It's right that these cases give us to deeply consider state slaughter, even in the name of justice. They serve as a premise for valid debate: whether the justice being dispensed is even handed or socially skewed, whether or not the prospect of ultimate punishment serves to deter ultimate crime —these are worthwhile questions. Those who would oppose capital punishment ask them and they turn to their statistical answers, that capital punishment is imperfect as justice, ineffective as deterrence. With each of these visits maybe some small progress is made towards further limiting the practice, and there is some satisfaction for the activists in making it that much harder for the state to simply execute its most undesirable persons.
I've long argued though that the true challenge in contesting capital punishment doesn't present itself with the plight of that occasional somehow sympathetic death row inmate. It's not to be found in some bloodless cost benefit analysis of the practice as a public policy option either. This question resides on another level. It might be a question about law and government and policy, but it's also a deeply personal one each and every one of us has to answer the hard way, honestly. How do we answer the question when we can stare it squarely in the very human face of one we've come to unabashedly despise?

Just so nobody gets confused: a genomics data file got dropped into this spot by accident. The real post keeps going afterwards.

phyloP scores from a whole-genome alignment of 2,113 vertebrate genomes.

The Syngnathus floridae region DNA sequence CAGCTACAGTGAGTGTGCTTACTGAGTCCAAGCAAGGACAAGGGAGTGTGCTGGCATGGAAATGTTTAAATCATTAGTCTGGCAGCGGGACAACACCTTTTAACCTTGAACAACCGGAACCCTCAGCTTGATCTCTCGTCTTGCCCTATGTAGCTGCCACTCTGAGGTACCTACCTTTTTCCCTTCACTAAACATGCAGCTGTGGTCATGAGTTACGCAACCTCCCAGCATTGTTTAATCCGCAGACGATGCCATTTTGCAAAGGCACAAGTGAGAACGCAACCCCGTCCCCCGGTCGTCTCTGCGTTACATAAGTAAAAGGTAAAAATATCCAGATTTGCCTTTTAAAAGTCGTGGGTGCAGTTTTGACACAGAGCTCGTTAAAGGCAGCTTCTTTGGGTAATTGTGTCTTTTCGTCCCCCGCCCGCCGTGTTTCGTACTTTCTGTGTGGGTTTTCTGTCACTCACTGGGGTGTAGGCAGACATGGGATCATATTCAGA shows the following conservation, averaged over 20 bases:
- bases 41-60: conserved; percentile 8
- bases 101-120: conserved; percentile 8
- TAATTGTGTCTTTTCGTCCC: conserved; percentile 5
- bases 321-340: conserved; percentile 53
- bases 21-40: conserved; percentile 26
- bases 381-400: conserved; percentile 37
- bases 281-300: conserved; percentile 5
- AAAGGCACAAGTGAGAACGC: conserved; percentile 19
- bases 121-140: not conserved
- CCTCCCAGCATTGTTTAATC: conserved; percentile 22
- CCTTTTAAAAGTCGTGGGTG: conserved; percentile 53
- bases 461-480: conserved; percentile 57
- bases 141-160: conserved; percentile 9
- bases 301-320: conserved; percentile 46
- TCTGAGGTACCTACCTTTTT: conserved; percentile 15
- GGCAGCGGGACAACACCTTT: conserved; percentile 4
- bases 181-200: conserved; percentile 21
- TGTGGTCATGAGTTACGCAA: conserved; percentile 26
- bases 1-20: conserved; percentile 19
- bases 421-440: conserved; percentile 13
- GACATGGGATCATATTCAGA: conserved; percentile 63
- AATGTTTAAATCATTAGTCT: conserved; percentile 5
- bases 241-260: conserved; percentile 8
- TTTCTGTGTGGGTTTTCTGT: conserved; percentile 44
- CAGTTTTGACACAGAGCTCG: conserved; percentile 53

These days we find ourselves presented with just such a face. The senseless murder of three innocent spectators at the Boston Marathon finish line with bombs that maimed and scarred so many more: within days we had the faces of the criminals and then their names. One of them would die in the manhunt that followed upon the atrocity, the other one we captured. But even before that capture it seemed we were set upon a special standing for this particular crime. These murders and maimings were "acts of terrorism," authorities told us, and the pressure cooker home made bombs were "weapons of mass destruction." This conception of the crime, as federal crime, so quickly offered, made way for one very specific possibility. Where the crime was committed here in a state with no provision for capital punishment, taking these crimes as federal crimes allows us to consider killing the man in our custody who committed them.